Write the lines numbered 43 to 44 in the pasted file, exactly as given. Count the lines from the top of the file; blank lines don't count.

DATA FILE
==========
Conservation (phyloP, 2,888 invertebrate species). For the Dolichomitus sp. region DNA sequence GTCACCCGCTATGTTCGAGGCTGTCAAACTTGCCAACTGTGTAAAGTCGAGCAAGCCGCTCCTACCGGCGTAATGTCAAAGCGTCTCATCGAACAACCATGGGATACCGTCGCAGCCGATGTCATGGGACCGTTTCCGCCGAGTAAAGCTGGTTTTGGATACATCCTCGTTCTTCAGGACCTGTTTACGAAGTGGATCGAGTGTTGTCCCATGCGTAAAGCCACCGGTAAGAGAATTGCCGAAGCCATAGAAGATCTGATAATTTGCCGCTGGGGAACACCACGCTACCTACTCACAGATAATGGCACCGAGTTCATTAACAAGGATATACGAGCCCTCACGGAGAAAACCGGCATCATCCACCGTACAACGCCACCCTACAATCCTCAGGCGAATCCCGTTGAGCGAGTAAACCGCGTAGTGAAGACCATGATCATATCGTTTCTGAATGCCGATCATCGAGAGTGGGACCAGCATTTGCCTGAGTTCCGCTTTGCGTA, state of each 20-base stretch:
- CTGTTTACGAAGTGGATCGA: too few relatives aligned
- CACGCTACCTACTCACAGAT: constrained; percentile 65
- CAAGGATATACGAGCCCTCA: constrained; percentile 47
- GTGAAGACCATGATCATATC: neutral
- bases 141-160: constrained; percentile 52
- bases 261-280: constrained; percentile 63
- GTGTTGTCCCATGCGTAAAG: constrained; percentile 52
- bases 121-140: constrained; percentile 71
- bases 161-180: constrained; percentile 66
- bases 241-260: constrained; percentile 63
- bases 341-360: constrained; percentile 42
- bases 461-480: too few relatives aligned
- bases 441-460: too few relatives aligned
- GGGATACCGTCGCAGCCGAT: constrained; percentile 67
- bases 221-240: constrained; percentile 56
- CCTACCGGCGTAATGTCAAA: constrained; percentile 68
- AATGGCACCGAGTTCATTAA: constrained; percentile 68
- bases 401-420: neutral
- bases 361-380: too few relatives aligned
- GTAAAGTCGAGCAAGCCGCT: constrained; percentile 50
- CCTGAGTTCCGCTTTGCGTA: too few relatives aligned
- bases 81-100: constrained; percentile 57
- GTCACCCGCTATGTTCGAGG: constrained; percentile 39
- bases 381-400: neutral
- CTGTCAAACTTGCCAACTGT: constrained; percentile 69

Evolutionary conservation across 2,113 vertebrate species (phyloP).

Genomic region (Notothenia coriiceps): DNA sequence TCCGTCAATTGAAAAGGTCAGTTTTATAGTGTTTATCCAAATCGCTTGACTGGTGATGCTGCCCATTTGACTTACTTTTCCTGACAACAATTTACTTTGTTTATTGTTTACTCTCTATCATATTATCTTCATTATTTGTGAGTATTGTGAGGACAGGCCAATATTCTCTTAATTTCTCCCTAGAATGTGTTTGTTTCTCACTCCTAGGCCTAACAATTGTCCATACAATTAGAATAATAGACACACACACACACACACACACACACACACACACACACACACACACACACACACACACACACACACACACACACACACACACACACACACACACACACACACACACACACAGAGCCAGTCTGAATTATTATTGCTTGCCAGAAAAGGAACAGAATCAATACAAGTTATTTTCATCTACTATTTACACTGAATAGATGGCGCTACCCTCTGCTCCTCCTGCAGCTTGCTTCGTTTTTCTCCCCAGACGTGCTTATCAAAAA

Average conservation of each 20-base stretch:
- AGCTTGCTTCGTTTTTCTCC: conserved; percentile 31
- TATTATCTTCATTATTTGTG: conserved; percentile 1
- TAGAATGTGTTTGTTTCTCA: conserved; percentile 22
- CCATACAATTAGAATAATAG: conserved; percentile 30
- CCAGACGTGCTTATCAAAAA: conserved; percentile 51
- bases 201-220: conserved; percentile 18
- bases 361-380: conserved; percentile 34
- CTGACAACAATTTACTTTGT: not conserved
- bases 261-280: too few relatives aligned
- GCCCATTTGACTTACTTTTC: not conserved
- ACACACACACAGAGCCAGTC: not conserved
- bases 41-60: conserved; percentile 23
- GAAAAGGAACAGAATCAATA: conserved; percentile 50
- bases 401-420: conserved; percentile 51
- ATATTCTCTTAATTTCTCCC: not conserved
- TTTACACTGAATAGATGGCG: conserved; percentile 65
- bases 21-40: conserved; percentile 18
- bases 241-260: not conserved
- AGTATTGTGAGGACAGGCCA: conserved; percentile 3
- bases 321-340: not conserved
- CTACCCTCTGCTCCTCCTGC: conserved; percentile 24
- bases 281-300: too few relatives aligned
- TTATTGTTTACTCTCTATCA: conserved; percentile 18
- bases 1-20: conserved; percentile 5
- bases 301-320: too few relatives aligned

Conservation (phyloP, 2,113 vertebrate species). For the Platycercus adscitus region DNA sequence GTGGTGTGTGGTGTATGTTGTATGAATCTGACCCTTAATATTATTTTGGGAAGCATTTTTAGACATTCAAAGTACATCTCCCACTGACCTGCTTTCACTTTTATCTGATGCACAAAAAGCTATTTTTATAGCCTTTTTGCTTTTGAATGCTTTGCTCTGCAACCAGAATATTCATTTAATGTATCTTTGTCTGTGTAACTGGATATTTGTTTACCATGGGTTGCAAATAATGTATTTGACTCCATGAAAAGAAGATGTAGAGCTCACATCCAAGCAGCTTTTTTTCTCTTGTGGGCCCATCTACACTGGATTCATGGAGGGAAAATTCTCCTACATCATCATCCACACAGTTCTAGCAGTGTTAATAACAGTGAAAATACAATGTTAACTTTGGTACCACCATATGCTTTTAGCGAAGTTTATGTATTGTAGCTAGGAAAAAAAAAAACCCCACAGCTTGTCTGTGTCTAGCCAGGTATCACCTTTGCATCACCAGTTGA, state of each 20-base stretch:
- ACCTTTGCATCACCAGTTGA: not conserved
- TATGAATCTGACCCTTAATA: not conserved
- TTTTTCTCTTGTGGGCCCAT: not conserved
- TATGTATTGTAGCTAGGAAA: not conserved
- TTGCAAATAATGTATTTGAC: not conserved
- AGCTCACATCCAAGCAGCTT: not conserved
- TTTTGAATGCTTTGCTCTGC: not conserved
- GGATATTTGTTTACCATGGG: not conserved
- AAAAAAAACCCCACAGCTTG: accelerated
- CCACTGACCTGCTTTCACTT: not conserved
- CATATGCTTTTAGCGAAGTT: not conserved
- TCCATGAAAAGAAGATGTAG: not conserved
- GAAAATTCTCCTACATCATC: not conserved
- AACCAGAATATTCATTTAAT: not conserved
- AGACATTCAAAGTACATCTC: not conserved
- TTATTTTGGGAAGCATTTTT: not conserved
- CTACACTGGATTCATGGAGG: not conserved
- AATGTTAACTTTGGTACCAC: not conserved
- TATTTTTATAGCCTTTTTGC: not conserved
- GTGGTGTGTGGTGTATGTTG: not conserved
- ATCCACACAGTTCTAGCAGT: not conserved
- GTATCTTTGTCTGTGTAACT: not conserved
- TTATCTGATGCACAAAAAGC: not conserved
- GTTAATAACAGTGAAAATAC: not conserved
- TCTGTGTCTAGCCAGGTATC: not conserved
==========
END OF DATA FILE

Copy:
- bases 401-420: conserved; percentile 51
- ATATTCTCTTAATTTCTCCC: not conserved